Today is the 50th anniversary of the most notorious fight in baseball history - notorious because a pitcher, one of the best in baseball at the time, swung a bat at the head of an opposing player. Leonard Koppett, reporting on the game for the New York Times commented on the startling nature of the incident:
Both teams were left emotionally shaken. Fights that erupt under pennant pressure are not unusual, but they are always fist fights. Players, coaches and managers of both teams here could not recall ever seeing an attack with a bat.It was the greatest of all baseball rivalries, the Giants versus the Dodgers, both transplanted to California from New York in 1958.
It was Sunday afternoon, August 22, 1965 in Candlestick Park, home of the Giants and the final contest of a four game series. When the Dodgers arrived on August 19 for the start of the series both teams were in the midst of a heated pennant race. The Milwaukee Braves led the Dodgers by a half game; the Dodgers in turn were a half game ahead of the Giants while the Cincinnati Reds and Philadelphia Phillies lingered a little behind (3 1/2 and 5 games respectively) ready to pounce if any of the teams above them weakened.
The Dodgers had won two of the first three games and entered Sunday a half game ahead of Milwaukee and 1 1/2 ahead of the Giants while the Reds had closed to only 2 1/2 out. Both teams had their aces going for them, high kicking Juan Marichal for the Giants with a record of 19-9 and an ERA of 1.73 and Sandy Koufax for the LA team at 21-4 with an ERA of 2.10 (for more on this rivalry read Gibson Koufax Marichal Mashup). 42,807 fans jammed Candlestick to watch.
(Marichal, Baseball Hall of Fame)
The Dodgers jumped out to a lead in the top of the first with bunt single down the 3rd base line by lead off hitter Maury Wills who scored on a double by Ron Fairly. Koufax struck out the side in the bottom of the first. In the second the Dodgers scored again when Wes Parker, after doubling, scored on a single by John Roseboro, the Dodgers catcher. In the bottom of the inning Cap Peterson homered off Koufax to reduce the Dodgers lead to 2-1. Marichal set the Dodgers down in order in the top of the 3rd.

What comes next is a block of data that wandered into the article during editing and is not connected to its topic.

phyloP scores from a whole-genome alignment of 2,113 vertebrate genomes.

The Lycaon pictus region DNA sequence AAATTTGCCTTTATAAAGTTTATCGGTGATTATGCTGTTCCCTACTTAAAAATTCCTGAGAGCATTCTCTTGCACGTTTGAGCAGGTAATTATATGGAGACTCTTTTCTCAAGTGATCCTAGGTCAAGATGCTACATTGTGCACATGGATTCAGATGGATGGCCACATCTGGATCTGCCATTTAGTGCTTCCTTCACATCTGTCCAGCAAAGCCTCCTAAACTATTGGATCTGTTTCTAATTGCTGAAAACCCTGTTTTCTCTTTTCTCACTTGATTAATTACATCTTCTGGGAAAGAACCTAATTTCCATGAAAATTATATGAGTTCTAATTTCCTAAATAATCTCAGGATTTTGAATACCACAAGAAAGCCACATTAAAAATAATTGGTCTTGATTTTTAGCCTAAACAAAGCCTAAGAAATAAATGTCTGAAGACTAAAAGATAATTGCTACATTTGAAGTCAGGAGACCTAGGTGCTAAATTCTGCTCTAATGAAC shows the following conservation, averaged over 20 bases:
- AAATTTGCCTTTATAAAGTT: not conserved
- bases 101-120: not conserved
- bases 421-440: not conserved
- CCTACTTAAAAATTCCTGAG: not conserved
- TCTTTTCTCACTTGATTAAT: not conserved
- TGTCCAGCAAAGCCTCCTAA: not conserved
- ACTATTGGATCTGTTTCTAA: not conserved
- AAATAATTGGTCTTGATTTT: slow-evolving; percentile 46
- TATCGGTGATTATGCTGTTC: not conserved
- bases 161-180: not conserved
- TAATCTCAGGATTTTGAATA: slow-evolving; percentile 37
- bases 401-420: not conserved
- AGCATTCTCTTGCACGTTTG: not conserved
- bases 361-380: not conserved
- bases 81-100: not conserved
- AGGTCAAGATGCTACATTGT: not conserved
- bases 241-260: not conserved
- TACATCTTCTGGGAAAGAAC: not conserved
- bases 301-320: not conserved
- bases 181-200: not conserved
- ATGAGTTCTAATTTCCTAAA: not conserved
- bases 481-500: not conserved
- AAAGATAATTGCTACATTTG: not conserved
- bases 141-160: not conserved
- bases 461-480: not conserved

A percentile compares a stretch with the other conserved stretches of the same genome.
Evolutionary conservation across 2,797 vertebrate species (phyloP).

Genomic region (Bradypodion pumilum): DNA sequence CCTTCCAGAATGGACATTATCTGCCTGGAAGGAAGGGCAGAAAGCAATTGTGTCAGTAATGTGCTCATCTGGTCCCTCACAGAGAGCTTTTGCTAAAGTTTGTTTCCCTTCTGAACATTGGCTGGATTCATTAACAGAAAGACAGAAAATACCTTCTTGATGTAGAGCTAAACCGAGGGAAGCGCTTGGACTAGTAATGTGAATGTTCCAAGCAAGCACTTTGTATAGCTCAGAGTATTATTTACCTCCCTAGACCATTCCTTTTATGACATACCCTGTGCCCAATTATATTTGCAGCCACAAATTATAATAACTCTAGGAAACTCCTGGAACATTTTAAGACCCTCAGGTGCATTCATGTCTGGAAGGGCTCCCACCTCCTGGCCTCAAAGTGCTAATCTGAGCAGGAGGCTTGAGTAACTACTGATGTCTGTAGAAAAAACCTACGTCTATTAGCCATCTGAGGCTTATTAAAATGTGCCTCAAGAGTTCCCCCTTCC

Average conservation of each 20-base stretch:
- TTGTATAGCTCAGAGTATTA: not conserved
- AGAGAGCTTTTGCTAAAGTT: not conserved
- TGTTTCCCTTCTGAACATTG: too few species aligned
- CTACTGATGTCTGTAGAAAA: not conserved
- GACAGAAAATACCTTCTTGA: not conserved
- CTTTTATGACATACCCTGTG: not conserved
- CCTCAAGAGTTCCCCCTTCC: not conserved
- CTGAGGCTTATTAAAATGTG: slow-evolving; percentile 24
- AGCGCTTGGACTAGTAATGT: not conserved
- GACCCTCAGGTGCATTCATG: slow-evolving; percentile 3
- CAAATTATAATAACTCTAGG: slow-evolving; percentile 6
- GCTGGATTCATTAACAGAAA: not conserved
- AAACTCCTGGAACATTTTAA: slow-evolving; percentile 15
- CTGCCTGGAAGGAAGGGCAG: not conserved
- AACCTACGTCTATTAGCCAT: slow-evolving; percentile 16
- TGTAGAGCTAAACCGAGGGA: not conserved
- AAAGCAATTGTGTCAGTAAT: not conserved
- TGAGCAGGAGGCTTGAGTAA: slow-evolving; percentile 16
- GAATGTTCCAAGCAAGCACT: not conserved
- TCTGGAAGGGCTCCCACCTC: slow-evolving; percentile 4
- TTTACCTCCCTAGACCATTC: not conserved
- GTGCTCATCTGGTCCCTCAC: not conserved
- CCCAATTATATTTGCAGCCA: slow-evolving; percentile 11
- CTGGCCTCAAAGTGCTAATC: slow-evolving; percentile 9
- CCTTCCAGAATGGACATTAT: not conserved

Marichal stepped to the plate to lead off the bottom of the inning. Tensions were high. With two outs in the top of the second, Marichal had thrown high and inside at Wills who dove to avoid being hit. In retaliation, Koufax threw a ball well above the Giants lead off hitter in the third, Willie Mays. Although Koufax had no problem throwing retaliatory pitches at a batter's lower body he would not throw at the head and deliberately made sure he didn't hit Mays. In any event, the next escalation was triggered. With two out in the 3rd, Ron Fairly who'd doubled off Marichal in the 1st came to the plate and Juan knocked him down with an inside pitch. Home plate umpire Shag Crawford warned both teams that the next pitcher to throw at a batter would be ejected.
(from San Francisco Chronicle)
The tension went even further back than this game according to the most authoritative account of the fight, The Fight Of Their Lives by John Rosengren (2014). During the late innings of Friday night's game the Giants thought the Maury Wills unfairly drew a catcher's interference call by stepping back and forcing catcher John Haller's glove to tip his bat. When the Giants Matty Alou tried the same tactic unsuccessfully with Roseboro catching the Giants bench yelled at Roseboro leading to a angry shouting match between Roseboro and some players including Marichal.